Andy Warhol was a sucker for a good logo, and they do not come much better than the Communist emblem, the hammer and sickle. When he was visiting Italy during the 1970s, he noticed that much of the graffiti included the hammer and sickle, just as the image of Che Guevara can still be found on walls near most Italian universities and in the doors of the bars and cafés nearby. Warhol realized that the hammer and sickle, especially littered about the Italian urban landscape, had become a Pop image all on its own, and so he decided to adopt it for himself.
This solution adds a strange sense of directness and indirectness to Hammer and Sickle. The source is clearly photographic, and indeed the composition of the two key elements does not particularly recall the Communist logo -- they appear to have been placed almost upside-down in relation to the symbol in the Soviet flag. The components have been deliberately placed crossing each other, but posed against a wall, with harsh shadows adding to the dynamic criss-crossing of dark and red against the stark, pale background. The fact that this work is so emphatically figurative, showing the posed tools, provides a witty puncturing of the Communist regime, especially at the time of execution when the Cold War was still a daily reality. The logo has become rooted in a strange realism, simultaneously ultra- and anti-Socialist. It is a subverted, even artistic variant of the Communist symbol, and to some degree the fact that these tools, these utensils so reminiscent of manual labor have been purchased merely to be the component parts of a still life picture by a hyper-Capitalist, super-consumer artist furthers this deflation of the gravitas of the workers' way.
Warhol takes this deflation ever further -- this Communist symbol has become the theme, as Mao had a few years earlier, for a luxury item, a painting by one of the world's most recognised artists. Suddenly, on the walls of the homes of art patrons, magnates, tycoons and industrialists, all of whom would have been considered the taboo exploiters of the masses by most Communist regimes, the hammer and sickle could appear in safety, without denunciation or suspicion, with impunity and a good dose of irony. This was a minor example of the relentless victory of Capitalism -- the world of commerce has taken the apparatus of its adversary, absorbed it and turned it against itself.
One wonders whether his own family's Eastern European roots perhaps made Warhol, who was usually notorious for avoiding politics, more sensitive to the subject of Communism. Thinking of his distant cousins laboring under such a regime, would he revel in debasing the Communist symbol featured on flags fluttering over the buildings of so many Eastern European cities at that time? Possibly not: one can well understand his fascination with Communism (made evident in his repeated pronouncements of wonderment at the way of things in China especially) in other terms. After all, the production-line was something that had long obsessed Warhol, who repeatedly declared that he wanted to be a machine. What is more machine-like than the cliché of the Communist worker, the Communist factory? Hammer and Sickle itself is a product of Warhol's own Factory, of his own culture of manufacture. To some degree, Warhol and Communism used similar tools, albeit to extremely different ends. Warhol felt that the way of life in the United States, where presidents and poor people alike could drink Coke, was already a form of Communism Lite: "The idea of America is so wonderful because the more equal something is, the more American it is" (A. Warhol, quoted in K. Honnef, Andy Warhol 1928-1987: Commerce into Art, Cologne, 2000, p. 54).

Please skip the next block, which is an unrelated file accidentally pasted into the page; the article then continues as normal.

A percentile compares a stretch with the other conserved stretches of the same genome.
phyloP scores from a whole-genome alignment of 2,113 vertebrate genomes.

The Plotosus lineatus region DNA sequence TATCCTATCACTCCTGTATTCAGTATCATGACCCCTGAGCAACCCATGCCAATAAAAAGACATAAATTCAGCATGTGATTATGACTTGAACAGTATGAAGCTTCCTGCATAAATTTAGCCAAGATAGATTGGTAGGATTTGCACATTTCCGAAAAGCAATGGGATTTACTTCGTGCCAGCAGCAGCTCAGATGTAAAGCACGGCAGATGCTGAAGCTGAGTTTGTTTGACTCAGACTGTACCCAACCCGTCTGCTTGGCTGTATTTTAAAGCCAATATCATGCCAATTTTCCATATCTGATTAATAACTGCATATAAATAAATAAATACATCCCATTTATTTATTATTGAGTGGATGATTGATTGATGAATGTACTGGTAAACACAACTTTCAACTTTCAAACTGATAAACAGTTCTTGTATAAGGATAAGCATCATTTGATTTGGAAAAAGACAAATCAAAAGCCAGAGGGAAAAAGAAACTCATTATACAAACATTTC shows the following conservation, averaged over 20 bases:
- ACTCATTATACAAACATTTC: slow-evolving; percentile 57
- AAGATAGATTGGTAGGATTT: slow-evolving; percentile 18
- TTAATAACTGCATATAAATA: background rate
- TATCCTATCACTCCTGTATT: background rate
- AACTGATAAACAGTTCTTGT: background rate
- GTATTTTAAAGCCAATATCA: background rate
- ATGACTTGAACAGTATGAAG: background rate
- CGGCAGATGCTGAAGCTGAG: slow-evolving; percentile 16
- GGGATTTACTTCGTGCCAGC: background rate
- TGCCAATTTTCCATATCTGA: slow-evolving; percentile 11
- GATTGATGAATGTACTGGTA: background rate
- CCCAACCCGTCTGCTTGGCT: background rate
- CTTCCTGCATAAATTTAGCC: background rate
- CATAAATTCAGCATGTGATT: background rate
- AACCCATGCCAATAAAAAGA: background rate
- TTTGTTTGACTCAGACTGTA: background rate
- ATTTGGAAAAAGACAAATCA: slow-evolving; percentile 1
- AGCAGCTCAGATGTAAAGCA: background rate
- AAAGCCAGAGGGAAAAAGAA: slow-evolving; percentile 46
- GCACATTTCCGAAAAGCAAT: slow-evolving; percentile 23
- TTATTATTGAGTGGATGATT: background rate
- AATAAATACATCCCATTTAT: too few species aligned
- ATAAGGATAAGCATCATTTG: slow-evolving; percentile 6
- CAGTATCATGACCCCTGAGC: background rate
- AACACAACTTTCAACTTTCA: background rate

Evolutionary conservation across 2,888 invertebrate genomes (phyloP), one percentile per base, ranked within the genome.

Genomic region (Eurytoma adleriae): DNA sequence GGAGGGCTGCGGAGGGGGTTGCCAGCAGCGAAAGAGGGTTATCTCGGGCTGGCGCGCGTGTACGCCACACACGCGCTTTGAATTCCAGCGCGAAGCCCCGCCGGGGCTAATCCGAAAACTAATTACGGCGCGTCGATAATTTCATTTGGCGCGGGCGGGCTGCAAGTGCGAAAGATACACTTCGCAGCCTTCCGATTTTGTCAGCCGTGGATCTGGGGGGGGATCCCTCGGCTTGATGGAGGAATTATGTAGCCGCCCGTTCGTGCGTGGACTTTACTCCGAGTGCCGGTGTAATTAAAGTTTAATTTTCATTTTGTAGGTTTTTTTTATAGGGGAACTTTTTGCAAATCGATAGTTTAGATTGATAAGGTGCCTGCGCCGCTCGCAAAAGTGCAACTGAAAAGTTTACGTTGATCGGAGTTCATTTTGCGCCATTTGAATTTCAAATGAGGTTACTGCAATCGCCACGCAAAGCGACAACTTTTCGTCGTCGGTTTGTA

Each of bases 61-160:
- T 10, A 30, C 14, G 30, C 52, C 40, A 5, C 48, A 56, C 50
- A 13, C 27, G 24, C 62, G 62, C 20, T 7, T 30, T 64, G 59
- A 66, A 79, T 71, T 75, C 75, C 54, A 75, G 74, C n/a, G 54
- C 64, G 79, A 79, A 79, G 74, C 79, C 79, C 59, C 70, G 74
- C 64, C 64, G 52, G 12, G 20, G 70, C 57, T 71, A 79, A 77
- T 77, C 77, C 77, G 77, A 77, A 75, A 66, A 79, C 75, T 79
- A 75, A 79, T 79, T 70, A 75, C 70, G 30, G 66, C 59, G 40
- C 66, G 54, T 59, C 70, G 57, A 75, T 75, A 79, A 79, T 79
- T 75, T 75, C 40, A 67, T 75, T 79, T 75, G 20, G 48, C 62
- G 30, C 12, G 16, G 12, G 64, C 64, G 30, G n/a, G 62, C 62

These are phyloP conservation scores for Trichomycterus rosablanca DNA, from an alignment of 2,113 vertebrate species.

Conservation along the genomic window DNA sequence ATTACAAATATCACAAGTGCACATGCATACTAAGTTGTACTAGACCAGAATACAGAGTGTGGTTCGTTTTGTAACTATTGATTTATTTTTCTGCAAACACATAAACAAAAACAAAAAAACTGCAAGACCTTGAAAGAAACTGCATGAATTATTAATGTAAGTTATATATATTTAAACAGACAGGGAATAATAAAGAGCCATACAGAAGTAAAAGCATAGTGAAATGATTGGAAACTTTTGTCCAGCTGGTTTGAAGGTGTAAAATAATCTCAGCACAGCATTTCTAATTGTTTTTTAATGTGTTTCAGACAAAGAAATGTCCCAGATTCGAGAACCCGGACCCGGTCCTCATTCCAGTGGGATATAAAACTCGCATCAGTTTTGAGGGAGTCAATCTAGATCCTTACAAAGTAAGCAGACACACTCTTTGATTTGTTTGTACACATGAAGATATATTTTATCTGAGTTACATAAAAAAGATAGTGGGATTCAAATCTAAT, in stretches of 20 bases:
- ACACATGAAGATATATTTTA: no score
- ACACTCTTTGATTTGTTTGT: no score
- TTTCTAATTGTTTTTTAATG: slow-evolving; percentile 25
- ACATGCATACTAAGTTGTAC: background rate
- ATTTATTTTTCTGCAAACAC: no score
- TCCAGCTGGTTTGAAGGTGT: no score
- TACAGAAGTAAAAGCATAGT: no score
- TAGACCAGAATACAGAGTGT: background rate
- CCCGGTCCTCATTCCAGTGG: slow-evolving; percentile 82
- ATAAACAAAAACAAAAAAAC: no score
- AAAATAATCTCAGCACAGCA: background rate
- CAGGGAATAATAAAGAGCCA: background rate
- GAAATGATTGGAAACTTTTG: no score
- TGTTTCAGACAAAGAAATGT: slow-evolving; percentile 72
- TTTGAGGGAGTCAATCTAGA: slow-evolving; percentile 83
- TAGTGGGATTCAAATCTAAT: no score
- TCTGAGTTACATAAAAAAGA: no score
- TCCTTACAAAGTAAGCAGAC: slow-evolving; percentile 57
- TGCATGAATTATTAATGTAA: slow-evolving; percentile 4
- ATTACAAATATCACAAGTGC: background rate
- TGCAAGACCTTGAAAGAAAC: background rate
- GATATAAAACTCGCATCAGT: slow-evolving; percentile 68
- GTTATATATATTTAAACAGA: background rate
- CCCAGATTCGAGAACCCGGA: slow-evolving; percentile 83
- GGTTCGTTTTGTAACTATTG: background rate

Warhol was always interested in symbols, in the mechanics of our visual culture in an age of movies, media and advertising. The hammer and sickle essentially functioned in Communist states as ads in a society devoid of advertising. So, too, the image of Mao fascinated Warhol because, in China, it was everywhere. It had an endemic nature that advertising could hardly approach, to which McDonalds and Coca-Cola could hardly even aspire. Warhol's works show him as constantly exploring the way in which such symbols are made and interpreted: in taking two simple objects from a nearby shop and placing them close together, Warhol has enacted a strange alchemy, prompting interpretation. Yet to some degree, this is merely an image of two objects, a still life. Even the configuration of the original Communist symbol is deliberately disrupted. In a further exploration of the potency of symbols, one cannot help but wonder whether this still life might not, like so many of Warhol's pictures, also double as a form of modern vanitas, a memento mori, with the sickle doubling for a scythe. After all, Communism in the age of the Bomb remained a very real threat, a very credible nemesis.
There is a further twist to the ontological game that Warhol plays with his representation of a real hammer and sickle standing in for the generic archetypal symbol: despite its distinctly figurative nature, it deliberately echoes the abstract visual language of Russian Constructivism. The dynamic red and black forms of the tools and their shadows are engaged in a swirling interplay that is made all the more dramatic by the deliberately bold and flattened color, the limited palette. Is Warhol absorbing the visual language of the Constructivists, so apt in presenting the symbol of their nation, or is he undermining a serious and respected movement in the history of art, sullying their pure concept of art with the most mundane figurative content? As is ever the case with Warhol, the only answer... is ambiguity.